By Luke Ridley
Published: 10/02/2022- 05:25
Updated: 14/02/2023- 11:43
Trending on GB News
Antisemitic abuse hit a record high in 2021, rising by a third from the previous year, a charity has said.
The Community Security Trust (CST), that records anti-Jewish incidents, recorded a total of 2,255 in 2021, up 34% from 1,684 the previous year.
There were peaks in the numbers reported in the summer at a time of heightened conflict between Israel and Palestine, with 661 in May alone, a record monthly total.
These included a convoy of cars covered with Palestinian flags being driven around St John’s Wood, north-west London, with passengers accused of using offensive language and issuing threats against Jews.
The CST said that, last year, Manchester and London saw 155 instances of people shouting abuse from cars, over half of which were in May and June.
Young Jewish people during an open-top party bus in Oxford Street. The group was spat at by a group of men in a "bigoted antisemitic attack".
Home Secretary, Priti Patel, said: “These statistics are shocking and a stark reminder that the racism of antisemitism has not been eradicated. Our Jewish community has been subject to appalling hatred and it is through the strength and determination of the Community Security Trust that we continue in our work together to stop such terrible attacks.
“In addition to supporting the work of CST, I continue to support the police to ensure they have the resources to tackle these despicable incidents so that perpetrators can then be punished with the full force of the law.”
Nationally, across the whole year, there were 502 incidents that used far right or Nazi themes, including 90 where the Holocaust was celebrated.
The number of hate incidents involving schools hit 182, the most reported in any year and up from 54 in 2020, with 99 involving pupils or staff at non-faith schools, up from 14 in 2020.
The CST said: “It is unusual for such a high proportion of school-related incidents to take place at non-faith schools and CST supported many schoolchildren and teachers who felt isolated and fearful about returning to their place of education and work.”
There were 128 incidents where the victims or offenders were university students or academics, or involved student unions or other student bodies, up from 44 in 2020.
CST chief executive, Mark Gardner, said: “These record levels of anti-Jewish racism, reported by our Jewish community to CST and police, show how difficult last year was for Jews across Britain.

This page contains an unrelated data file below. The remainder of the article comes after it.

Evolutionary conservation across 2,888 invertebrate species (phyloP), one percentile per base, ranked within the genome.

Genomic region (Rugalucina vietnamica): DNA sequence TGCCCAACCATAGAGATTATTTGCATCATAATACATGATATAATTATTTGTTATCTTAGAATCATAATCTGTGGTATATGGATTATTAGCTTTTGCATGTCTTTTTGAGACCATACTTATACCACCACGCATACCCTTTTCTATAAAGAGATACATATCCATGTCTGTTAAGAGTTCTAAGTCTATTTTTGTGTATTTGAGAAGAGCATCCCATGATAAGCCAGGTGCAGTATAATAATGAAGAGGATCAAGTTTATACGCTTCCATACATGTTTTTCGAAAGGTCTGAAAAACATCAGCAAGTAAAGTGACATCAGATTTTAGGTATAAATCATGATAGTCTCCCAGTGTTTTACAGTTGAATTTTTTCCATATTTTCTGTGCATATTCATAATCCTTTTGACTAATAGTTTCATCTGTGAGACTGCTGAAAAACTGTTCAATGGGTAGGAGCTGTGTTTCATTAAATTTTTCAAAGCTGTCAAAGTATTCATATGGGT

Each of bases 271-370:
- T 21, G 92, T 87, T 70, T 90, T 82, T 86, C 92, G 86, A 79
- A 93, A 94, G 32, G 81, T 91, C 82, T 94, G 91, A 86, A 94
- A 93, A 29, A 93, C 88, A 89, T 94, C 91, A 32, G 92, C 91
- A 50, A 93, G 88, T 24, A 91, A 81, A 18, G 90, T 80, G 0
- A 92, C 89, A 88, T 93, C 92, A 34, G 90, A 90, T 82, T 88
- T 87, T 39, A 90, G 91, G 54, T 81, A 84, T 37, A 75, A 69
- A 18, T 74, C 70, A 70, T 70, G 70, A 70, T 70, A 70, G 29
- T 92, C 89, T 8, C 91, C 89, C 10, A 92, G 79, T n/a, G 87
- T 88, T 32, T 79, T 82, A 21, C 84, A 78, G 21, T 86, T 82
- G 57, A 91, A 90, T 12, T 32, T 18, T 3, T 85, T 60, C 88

“These hatreds boil away, taking any excuse to publicly burst out against Jews. This is exactly what happened during and after the Israel-Gaza war of May 2021, from schools and universities, through to the carloads of people who repeatedly drove to Jewish areas and yelled vile abuse at anyone who looked Jewish.”
The CST figures include 176 violent antisemitic incidents, including three classed as extreme because they involved GBH or a threat to life, and 82 instances of damage or desecration of Jewish property.
It recorded 1,844 incidents of abusive behaviour such as abuse verbally or via social media, antisemitic graffiti, and one-off hate mail. There were 10 incidents of mass-mailed antisemitic leaflets or emails.
The charity received 16 reports of so-called Zoom-bombing, where video calls are hijacked, involving antisemitic material, although the total number of online incidents fell by 13% from 638 in 2020 to 552 in 2021.
The CST said this does not reflect the scale of online incidents because one can involve hundreds or thousands of messages.
Figures released by the charity showed that there were 1,254 antisemitic incidents in Greater London, up by a third from 941 in 2020; and 284 in Greater Manchester, an increase of 86% from the 153 recorded in 2020.
Shadow Home Secretary, Yvette Cooper, said: “It is truly appalling that incidents of anti-Jewish hate have now reached record levels – and for this to be increasing shows just how far we have to go to remove the stain of antisemitism from our society.
“We need urgent action to tackle these vile incidents wherever they arise, be it in schools, on our streets or online. Hatred is unacceptable in all its forms, and it is our responsibility to stamp it out once and for all.”